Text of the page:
To this end, any retrospective overview of the relations between the West and Islam would likely be incomplete if it did not refer to Arnold J. Toynbee’s monumental study of history, which has been acknowledged as one of the greatest achievements of modern scholarship.[8] It is worth noting that Toynbee published an interesting book[9] on the interactions between the West and Oriental civilizations, and that he worked for the British Foreign Office (within the Political Intelligence Department) during World War I.

Thus, addressing the issue of Islam’s place in History and its relations with the West, he wrote in 1948

“In the past, Islam and our Western society have acted and reacted upon one another several times in succession, in different situations and alternating roles. The first encounter between them occurred when the Western society was at its infancy and when Islam was the distinctive religion of the Arabs in their heroic age (…) Thereafter, when the Western civilization has surmounted the premature extinction and had entered upon a vigorous growth, while the would-be Islamic state was declining towards its fall, the tables were turned”.

The British historian further noted that in that life-and-death struggle, Islam, like Christendom before it, had triumphantly survived.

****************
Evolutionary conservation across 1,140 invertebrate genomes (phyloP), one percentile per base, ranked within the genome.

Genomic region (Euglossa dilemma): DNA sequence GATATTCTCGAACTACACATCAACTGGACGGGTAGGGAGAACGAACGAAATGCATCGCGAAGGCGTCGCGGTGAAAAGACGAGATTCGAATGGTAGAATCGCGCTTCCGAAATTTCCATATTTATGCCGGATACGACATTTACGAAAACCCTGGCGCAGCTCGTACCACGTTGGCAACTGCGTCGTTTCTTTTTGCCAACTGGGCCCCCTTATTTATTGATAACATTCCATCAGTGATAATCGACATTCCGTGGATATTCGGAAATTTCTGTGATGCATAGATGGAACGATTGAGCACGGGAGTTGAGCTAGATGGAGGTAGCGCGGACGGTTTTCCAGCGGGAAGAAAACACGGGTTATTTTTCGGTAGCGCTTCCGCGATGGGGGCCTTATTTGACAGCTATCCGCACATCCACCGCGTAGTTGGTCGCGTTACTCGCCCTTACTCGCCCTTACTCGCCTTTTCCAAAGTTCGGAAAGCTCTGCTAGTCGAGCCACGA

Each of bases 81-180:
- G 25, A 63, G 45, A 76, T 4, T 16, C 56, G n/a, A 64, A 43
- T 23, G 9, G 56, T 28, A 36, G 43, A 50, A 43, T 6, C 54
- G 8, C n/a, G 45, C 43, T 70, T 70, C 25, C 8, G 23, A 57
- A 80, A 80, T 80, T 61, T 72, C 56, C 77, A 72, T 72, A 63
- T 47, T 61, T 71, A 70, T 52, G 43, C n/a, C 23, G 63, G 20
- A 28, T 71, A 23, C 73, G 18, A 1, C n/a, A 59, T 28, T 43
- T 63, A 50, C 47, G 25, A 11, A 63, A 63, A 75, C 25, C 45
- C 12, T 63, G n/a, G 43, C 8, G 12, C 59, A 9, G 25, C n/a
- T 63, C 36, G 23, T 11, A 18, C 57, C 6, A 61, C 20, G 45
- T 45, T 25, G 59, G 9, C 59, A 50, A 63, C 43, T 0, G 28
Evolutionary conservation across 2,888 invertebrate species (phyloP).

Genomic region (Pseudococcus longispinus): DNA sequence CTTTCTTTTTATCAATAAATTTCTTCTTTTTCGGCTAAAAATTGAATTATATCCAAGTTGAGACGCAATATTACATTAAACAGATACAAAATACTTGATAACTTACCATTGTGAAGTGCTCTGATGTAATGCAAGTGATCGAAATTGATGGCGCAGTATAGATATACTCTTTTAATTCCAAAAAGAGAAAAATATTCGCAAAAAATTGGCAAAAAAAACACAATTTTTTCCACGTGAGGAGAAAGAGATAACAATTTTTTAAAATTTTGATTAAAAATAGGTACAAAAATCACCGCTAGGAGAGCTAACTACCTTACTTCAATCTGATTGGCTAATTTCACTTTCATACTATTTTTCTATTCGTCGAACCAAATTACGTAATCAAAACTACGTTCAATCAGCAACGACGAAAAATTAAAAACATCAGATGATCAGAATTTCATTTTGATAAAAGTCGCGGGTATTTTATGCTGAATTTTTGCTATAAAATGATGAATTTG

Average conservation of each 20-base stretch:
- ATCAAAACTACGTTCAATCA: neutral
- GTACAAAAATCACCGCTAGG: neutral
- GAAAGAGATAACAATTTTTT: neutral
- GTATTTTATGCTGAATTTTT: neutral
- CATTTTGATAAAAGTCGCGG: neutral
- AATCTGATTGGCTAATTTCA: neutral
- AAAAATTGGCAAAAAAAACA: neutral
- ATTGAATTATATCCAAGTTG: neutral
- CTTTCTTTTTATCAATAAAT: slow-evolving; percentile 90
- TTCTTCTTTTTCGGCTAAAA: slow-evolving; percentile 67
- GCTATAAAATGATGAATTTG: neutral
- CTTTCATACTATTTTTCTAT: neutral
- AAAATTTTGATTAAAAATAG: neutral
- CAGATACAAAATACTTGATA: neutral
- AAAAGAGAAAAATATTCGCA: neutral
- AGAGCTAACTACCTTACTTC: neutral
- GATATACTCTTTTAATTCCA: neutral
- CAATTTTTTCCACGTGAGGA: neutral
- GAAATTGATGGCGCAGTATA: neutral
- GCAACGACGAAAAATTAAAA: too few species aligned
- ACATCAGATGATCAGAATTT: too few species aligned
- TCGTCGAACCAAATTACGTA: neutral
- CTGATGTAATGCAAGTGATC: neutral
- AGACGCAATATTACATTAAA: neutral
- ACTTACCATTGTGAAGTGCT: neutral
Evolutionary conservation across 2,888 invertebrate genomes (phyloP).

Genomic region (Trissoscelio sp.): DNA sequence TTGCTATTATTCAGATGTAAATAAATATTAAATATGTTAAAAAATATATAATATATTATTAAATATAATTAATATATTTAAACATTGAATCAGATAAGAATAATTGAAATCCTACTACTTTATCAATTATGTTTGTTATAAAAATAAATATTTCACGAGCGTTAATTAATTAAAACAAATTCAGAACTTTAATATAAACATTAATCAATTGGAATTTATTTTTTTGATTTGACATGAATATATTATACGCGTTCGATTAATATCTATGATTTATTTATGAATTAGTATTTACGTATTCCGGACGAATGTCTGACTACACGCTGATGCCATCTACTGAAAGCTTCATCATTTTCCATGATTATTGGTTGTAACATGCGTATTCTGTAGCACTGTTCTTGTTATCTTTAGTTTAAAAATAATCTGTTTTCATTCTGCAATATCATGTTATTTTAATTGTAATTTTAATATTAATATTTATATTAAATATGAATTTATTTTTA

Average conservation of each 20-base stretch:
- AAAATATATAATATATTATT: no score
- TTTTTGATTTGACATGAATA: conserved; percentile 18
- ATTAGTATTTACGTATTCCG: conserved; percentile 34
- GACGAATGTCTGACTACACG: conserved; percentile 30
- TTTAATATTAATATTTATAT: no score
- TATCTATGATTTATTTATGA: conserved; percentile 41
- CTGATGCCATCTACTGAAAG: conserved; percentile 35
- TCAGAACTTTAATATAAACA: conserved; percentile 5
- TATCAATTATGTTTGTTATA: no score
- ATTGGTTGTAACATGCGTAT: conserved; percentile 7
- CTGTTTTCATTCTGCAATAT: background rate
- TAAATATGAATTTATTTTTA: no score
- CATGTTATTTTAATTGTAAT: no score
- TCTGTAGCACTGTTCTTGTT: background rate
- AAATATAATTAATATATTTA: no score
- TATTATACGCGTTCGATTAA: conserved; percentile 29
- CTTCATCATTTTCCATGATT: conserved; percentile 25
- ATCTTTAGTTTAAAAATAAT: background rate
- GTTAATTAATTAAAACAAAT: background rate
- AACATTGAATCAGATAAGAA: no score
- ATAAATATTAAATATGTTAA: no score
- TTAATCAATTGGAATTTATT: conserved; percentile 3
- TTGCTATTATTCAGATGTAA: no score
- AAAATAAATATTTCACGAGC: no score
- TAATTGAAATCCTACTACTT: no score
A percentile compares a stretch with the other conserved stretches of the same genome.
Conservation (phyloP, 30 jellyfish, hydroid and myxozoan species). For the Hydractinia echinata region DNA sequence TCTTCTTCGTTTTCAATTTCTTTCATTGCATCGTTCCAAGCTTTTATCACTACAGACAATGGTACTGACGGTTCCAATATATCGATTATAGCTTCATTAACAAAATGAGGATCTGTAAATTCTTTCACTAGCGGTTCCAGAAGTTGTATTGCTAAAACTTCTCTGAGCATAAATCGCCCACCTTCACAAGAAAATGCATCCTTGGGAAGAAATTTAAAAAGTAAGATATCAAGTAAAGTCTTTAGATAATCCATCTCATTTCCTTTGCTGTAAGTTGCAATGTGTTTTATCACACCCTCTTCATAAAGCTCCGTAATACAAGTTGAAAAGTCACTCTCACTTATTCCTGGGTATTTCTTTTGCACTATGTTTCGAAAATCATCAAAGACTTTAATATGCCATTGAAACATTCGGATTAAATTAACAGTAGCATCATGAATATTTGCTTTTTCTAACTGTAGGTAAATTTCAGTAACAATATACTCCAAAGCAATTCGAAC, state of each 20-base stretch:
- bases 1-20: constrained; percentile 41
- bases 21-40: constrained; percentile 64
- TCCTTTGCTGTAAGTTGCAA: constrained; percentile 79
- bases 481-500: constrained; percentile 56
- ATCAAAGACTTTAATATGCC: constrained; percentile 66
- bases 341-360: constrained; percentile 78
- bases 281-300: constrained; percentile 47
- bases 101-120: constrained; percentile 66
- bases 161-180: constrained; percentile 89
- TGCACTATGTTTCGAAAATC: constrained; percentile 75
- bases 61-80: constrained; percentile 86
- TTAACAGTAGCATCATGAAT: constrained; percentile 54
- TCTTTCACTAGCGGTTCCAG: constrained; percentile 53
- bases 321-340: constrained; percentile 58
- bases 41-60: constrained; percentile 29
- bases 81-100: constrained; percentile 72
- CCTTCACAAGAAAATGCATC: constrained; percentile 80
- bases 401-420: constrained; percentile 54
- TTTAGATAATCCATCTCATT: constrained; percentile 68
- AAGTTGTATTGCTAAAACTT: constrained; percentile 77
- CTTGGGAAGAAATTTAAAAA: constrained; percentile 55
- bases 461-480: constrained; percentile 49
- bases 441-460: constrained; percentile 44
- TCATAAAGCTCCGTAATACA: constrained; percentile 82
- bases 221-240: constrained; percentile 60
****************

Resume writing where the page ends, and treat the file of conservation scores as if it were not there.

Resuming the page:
Yet this was not the last act in the play, for “the attempt made by the medieval West to exterminate Islam failed as signally as the Arab empire-builders’ attempt to capture the cradle of a nascent Western civilization has failed before; once more, a counter-attack was provoked by the unsuccessful offensive. This time, Islam was represented by the Ottoman descendants of the converted Central Asian nomads.” After the final failure of the Crusades, Western Christendom stood on the defensive against this Ottoman attack during the late medieval and early modern ages of Western history. The Westerners managed to bring the Ottoman offensive to a halt in the wake of the battle of Vienna that lasted from 1683 until 1699 when a peace treaty between the Sublime Porte and the Holy League was signed at Karlowitz. Thereafter, having encircled the Islamic world and cast their net about it, they proceeded to attack their old adversary in its native lair.